How historically accurate is it? The main fabric fibre content is all wrong obviously, though the weight seems appropriate.  The pattern is more “shape of” than something I can document, since the only documentation of bust darts is from a few decades later. The construction is all by machine with hand finishing.

Hours to complete: Not sure. I think I’d cry if I actually tracked this….

The complete “Celebration” Italian outfit from the front including the hat

First worn: This was intended as a mock-up for another garment, so I haven’t worn this yet… I wore the teal gown that was developed from this toile at Samhain in November 2016.

Total cost: The main fabric was probably about $5 from the Grandmother’s Fabric Sale. The striped silk was on a significant sale, though I don’t remember how much I paid for it. I suspect it was probably close to $7-10/meter, and there are several meters in this gown. The silk trims were scrap from another project, and heavily pieced to get the best use of it.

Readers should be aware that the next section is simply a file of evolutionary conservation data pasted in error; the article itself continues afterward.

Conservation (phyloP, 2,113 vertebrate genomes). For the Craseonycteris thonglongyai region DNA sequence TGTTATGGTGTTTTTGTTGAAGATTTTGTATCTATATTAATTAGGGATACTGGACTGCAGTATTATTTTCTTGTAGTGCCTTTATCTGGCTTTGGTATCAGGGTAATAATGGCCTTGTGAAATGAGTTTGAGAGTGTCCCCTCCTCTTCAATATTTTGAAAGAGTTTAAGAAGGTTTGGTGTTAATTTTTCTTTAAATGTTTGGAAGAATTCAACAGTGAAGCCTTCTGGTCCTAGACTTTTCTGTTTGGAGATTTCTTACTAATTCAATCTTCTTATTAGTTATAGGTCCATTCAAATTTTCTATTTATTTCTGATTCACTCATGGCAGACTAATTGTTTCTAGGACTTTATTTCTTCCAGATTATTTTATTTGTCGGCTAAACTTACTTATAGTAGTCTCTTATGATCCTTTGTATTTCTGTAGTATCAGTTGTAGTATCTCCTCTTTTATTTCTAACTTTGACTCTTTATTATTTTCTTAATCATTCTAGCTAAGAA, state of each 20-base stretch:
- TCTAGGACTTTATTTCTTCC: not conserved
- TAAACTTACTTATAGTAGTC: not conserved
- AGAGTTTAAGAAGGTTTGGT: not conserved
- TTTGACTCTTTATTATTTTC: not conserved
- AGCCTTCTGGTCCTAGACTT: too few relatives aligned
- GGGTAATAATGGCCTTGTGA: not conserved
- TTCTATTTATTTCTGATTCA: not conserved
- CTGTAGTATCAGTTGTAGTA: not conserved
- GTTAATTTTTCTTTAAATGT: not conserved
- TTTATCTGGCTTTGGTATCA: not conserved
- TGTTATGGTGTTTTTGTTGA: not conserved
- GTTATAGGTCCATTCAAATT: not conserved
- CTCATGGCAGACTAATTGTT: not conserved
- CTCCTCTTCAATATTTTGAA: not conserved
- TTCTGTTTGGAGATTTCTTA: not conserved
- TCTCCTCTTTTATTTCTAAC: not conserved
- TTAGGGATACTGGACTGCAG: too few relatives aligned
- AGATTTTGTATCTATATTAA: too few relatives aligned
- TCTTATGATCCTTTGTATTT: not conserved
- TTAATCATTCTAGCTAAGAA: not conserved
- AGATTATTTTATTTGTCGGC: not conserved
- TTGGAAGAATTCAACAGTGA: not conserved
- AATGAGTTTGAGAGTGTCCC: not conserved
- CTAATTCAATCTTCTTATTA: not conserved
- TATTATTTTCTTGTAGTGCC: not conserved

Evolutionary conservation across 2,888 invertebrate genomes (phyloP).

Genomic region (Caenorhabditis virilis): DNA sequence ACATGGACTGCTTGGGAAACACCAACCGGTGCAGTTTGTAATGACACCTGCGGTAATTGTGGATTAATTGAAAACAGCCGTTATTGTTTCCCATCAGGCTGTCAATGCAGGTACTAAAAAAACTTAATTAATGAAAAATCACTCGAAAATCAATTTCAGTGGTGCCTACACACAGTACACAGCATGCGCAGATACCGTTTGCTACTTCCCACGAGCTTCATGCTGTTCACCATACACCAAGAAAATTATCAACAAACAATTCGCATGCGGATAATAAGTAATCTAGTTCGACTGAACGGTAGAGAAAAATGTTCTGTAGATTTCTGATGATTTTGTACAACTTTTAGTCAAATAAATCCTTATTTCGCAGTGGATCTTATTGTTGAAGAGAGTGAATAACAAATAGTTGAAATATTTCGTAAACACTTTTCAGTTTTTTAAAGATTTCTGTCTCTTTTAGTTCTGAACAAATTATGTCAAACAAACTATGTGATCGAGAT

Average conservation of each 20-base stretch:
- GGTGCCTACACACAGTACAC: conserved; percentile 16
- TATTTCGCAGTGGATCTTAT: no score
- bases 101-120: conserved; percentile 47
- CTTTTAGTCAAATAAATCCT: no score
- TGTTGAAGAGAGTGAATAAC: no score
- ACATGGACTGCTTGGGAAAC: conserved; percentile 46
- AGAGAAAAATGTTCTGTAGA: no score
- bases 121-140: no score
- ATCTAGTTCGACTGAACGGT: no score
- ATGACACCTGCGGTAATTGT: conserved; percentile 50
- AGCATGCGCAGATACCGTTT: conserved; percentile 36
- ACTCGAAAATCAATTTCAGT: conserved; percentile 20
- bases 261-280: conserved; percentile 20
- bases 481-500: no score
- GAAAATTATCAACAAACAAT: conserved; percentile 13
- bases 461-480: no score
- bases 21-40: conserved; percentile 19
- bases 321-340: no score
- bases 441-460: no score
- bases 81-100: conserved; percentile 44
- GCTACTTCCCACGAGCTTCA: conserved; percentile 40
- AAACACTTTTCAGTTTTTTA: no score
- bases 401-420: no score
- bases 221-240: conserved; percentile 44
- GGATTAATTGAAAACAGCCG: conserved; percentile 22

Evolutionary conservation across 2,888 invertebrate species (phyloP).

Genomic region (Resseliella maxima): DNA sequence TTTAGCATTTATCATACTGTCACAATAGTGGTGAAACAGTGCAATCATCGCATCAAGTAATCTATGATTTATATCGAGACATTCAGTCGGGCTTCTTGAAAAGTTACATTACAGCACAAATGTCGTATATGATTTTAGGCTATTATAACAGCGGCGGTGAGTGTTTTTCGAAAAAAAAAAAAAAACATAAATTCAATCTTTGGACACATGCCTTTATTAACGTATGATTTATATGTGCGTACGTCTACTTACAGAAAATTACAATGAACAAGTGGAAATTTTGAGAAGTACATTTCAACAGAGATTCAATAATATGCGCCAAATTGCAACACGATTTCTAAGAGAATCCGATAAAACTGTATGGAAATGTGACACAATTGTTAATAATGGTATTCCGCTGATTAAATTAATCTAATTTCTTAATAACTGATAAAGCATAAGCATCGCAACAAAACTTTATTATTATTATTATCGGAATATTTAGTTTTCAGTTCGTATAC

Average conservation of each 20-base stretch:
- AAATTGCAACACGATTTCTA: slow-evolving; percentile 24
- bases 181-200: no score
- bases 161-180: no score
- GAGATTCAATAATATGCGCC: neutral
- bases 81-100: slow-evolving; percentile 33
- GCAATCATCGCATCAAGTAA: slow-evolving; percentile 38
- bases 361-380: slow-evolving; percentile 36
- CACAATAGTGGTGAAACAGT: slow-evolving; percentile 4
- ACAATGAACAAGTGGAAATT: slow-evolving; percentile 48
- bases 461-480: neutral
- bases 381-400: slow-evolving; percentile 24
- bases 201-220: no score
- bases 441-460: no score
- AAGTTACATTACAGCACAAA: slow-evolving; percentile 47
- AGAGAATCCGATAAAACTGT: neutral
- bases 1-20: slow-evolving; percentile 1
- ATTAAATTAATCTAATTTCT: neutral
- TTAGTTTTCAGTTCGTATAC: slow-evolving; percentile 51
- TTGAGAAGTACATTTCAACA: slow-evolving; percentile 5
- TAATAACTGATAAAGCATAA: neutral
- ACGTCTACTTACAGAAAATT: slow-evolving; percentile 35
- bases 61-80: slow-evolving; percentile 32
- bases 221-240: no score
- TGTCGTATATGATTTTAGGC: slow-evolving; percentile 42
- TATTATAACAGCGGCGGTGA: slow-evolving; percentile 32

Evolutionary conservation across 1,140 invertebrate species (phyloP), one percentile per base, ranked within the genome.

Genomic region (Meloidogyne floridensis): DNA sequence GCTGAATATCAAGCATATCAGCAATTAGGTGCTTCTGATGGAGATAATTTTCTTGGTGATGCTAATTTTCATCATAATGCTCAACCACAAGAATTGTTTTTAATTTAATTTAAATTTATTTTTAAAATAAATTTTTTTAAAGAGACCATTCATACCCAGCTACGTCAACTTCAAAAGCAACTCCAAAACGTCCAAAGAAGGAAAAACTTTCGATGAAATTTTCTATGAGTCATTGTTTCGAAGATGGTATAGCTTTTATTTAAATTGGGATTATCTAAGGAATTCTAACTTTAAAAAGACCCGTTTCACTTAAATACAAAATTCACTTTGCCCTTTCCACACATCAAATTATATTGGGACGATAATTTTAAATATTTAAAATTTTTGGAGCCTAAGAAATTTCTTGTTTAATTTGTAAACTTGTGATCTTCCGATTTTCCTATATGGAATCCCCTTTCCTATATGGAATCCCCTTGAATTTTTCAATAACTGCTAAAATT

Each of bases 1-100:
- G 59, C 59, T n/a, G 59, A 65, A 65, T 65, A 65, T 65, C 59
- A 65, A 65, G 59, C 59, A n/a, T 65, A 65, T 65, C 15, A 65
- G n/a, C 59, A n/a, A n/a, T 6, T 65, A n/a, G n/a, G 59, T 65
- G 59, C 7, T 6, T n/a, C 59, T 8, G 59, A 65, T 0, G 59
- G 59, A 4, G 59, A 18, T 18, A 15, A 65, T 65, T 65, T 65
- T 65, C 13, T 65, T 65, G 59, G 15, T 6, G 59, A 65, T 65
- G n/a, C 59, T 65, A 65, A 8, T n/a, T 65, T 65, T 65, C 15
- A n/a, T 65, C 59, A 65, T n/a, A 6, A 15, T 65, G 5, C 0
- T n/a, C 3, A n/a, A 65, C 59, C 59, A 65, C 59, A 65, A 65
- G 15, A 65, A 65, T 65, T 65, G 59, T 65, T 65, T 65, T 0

Want to join the Historical Sew Monthly too?

Promo for my red and gold Italian overdress blog post at Dawn's Dress DiaryWant to join in all the fun, share your progress, and get help and advice from other costumers? Join the HSM on Facebook too: https://www.facebook.com/groups/HistoricalSewFortnightly/

Of course, I’d also love it if you were to follow me on Facebook too. I largely post about Viking Age costuming and crafts… but lots of other medieval bits, plus mundane and fantasy too.

Leave a Reply

Fill in your details below or click an icon to log in:

WordPress.com Logo

You are commenting using your WordPress.com account. Log Out /  Change )

Google photo

You are commenting using your Google account. Log Out /  Change )

Twitter picture

You are commenting using your Twitter account. Log Out /  Change )

Facebook photo

You are commenting using your Facebook account. Log Out /  Change )

Connecting to %s

This site uses Akismet to reduce spam. Learn how your comment data is processed.